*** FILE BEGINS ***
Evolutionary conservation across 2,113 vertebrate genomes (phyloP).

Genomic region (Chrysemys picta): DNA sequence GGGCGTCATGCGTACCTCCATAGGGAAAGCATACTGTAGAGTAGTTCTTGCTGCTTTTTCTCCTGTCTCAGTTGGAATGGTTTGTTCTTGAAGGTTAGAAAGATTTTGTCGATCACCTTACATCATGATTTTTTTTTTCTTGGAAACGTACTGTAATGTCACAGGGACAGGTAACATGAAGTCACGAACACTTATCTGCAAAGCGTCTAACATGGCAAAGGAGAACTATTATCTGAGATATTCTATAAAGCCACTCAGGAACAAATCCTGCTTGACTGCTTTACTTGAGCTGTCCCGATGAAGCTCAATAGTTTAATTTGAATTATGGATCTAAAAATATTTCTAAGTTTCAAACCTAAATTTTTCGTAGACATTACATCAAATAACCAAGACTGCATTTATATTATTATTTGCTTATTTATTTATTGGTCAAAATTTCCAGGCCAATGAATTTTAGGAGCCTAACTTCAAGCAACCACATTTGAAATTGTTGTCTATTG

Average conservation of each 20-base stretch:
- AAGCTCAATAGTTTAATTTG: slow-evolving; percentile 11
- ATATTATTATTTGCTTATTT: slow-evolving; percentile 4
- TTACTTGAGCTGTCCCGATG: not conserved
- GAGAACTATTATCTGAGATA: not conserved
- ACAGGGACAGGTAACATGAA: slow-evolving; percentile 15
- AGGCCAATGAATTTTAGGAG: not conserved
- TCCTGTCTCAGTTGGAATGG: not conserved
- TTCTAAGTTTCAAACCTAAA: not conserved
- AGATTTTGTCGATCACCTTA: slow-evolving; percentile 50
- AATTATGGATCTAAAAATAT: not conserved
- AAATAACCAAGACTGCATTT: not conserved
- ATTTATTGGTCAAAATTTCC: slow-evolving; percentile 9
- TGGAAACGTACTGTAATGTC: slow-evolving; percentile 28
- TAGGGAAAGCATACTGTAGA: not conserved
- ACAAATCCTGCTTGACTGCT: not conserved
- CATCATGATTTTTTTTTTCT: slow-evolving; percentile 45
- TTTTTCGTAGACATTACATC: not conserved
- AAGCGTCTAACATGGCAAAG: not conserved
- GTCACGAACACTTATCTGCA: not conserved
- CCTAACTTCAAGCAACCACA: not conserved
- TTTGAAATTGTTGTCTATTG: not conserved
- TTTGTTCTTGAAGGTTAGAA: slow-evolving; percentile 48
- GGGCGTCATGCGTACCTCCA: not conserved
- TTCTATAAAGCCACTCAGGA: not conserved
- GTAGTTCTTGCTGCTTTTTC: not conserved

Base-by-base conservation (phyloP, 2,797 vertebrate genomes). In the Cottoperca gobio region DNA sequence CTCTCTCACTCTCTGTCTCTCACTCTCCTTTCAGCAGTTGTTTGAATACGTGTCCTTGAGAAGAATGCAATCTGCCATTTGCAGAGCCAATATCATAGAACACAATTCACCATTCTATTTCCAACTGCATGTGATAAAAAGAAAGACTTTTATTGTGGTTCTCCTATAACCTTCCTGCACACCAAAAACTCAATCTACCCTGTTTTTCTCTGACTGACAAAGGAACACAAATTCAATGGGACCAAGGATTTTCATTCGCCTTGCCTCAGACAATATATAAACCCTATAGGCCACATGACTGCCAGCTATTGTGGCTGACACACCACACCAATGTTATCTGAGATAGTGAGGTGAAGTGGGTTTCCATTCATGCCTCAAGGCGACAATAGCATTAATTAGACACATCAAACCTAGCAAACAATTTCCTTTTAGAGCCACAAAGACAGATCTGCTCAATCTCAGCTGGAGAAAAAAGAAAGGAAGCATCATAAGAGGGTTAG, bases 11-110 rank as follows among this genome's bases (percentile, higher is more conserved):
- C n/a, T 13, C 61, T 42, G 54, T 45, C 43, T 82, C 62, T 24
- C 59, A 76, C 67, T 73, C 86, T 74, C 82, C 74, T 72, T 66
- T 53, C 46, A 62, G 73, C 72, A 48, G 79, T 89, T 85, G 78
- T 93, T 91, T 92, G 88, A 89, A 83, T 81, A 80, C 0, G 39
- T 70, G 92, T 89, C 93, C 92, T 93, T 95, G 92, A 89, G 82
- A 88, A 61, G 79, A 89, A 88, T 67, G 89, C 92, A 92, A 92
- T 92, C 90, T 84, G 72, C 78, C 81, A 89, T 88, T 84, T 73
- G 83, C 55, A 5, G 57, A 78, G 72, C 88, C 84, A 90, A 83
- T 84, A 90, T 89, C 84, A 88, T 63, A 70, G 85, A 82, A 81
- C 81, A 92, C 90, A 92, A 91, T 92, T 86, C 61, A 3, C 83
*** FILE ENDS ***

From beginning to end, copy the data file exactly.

Evolutionary conservation across 2,113 vertebrate genomes (phyloP).

Genomic region (Chrysemys picta): DNA sequence GGGCGTCATGCGTACCTCCATAGGGAAAGCATACTGTAGAGTAGTTCTTGCTGCTTTTTCTCCTGTCTCAGTTGGAATGGTTTGTTCTTGAAGGTTAGAAAGATTTTGTCGATCACCTTACATCATGATTTTTTTTTTCTTGGAAACGTACTGTAATGTCACAGGGACAGGTAACATGAAGTCACGAACACTTATCTGCAAAGCGTCTAACATGGCAAAGGAGAACTATTATCTGAGATATTCTATAAAGCCACTCAGGAACAAATCCTGCTTGACTGCTTTACTTGAGCTGTCCCGATGAAGCTCAATAGTTTAATTTGAATTATGGATCTAAAAATATTTCTAAGTTTCAAACCTAAATTTTTCGTAGACATTACATCAAATAACCAAGACTGCATTTATATTATTATTTGCTTATTTATTTATTGGTCAAAATTTCCAGGCCAATGAATTTTAGGAGCCTAACTTCAAGCAACCACATTTGAAATTGTTGTCTATTG

Average conservation of each 20-base stretch:
- AAGCTCAATAGTTTAATTTG: slow-evolving; percentile 11
- ATATTATTATTTGCTTATTT: slow-evolving; percentile 4
- TTACTTGAGCTGTCCCGATG: not conserved
- GAGAACTATTATCTGAGATA: not conserved
- ACAGGGACAGGTAACATGAA: slow-evolving; percentile 15
- AGGCCAATGAATTTTAGGAG: not conserved
- TCCTGTCTCAGTTGGAATGG: not conserved
- TTCTAAGTTTCAAACCTAAA: not conserved
- AGATTTTGTCGATCACCTTA: slow-evolving; percentile 50
- AATTATGGATCTAAAAATAT: not conserved
- AAATAACCAAGACTGCATTT: not conserved
- ATTTATTGGTCAAAATTTCC: slow-evolving; percentile 9
- TGGAAACGTACTGTAATGTC: slow-evolving; percentile 28
- TAGGGAAAGCATACTGTAGA: not conserved
- ACAAATCCTGCTTGACTGCT: not conserved
- CATCATGATTTTTTTTTTCT: slow-evolving; percentile 45
- TTTTTCGTAGACATTACATC: not conserved
- AAGCGTCTAACATGGCAAAG: not conserved
- GTCACGAACACTTATCTGCA: not conserved
- CCTAACTTCAAGCAACCACA: not conserved
- TTTGAAATTGTTGTCTATTG: not conserved
- TTTGTTCTTGAAGGTTAGAA: slow-evolving; percentile 48
- GGGCGTCATGCGTACCTCCA: not conserved
- TTCTATAAAGCCACTCAGGA: not conserved
- GTAGTTCTTGCTGCTTTTTC: not conserved

Base-by-base conservation (phyloP, 2,797 vertebrate genomes). In the Cottoperca gobio region DNA sequence CTCTCTCACTCTCTGTCTCTCACTCTCCTTTCAGCAGTTGTTTGAATACGTGTCCTTGAGAAGAATGCAATCTGCCATTTGCAGAGCCAATATCATAGAACACAATTCACCATTCTATTTCCAACTGCATGTGATAAAAAGAAAGACTTTTATTGTGGTTCTCCTATAACCTTCCTGCACACCAAAAACTCAATCTACCCTGTTTTTCTCTGACTGACAAAGGAACACAAATTCAATGGGACCAAGGATTTTCATTCGCCTTGCCTCAGACAATATATAAACCCTATAGGCCACATGACTGCCAGCTATTGTGGCTGACACACCACACCAATGTTATCTGAGATAGTGAGGTGAAGTGGGTTTCCATTCATGCCTCAAGGCGACAATAGCATTAATTAGACACATCAAACCTAGCAAACAATTTCCTTTTAGAGCCACAAAGACAGATCTGCTCAATCTCAGCTGGAGAAAAAAGAAAGGAAGCATCATAAGAGGGTTAG, bases 11-110 rank as follows among this genome's bases (percentile, higher is more conserved):
- C n/a, T 13, C 61, T 42, G 54, T 45, C 43, T 82, C 62, T 24
- C 59, A 76, C 67, T 73, C 86, T 74, C 82, C 74, T 72, T 66
- T 53, C 46, A 62, G 73, C 72, A 48, G 79, T 89, T 85, G 78
- T 93, T 91, T 92, G 88, A 89, A 83, T 81, A 80, C 0, G 39
- T 70, G 92, T 89, C 93, C 92, T 93, T 95, G 92, A 89, G 82
- A 88, A 61, G 79, A 89, A 88, T 67, G 89, C 92, A 92, A 92
- T 92, C 90, T 84, G 72, C 78, C 81, A 89, T 88, T 84, T 73
- G 83, C 55, A 5, G 57, A 78, G 72, C 88, C 84, A 90, A 83
- T 84, A 90, T 89, C 84, A 88, T 63, A 70, G 85, A 82, A 81
- C 81, A 92, C 90, A 92, A 91, T 92, T 86, C 61, A 3, C 83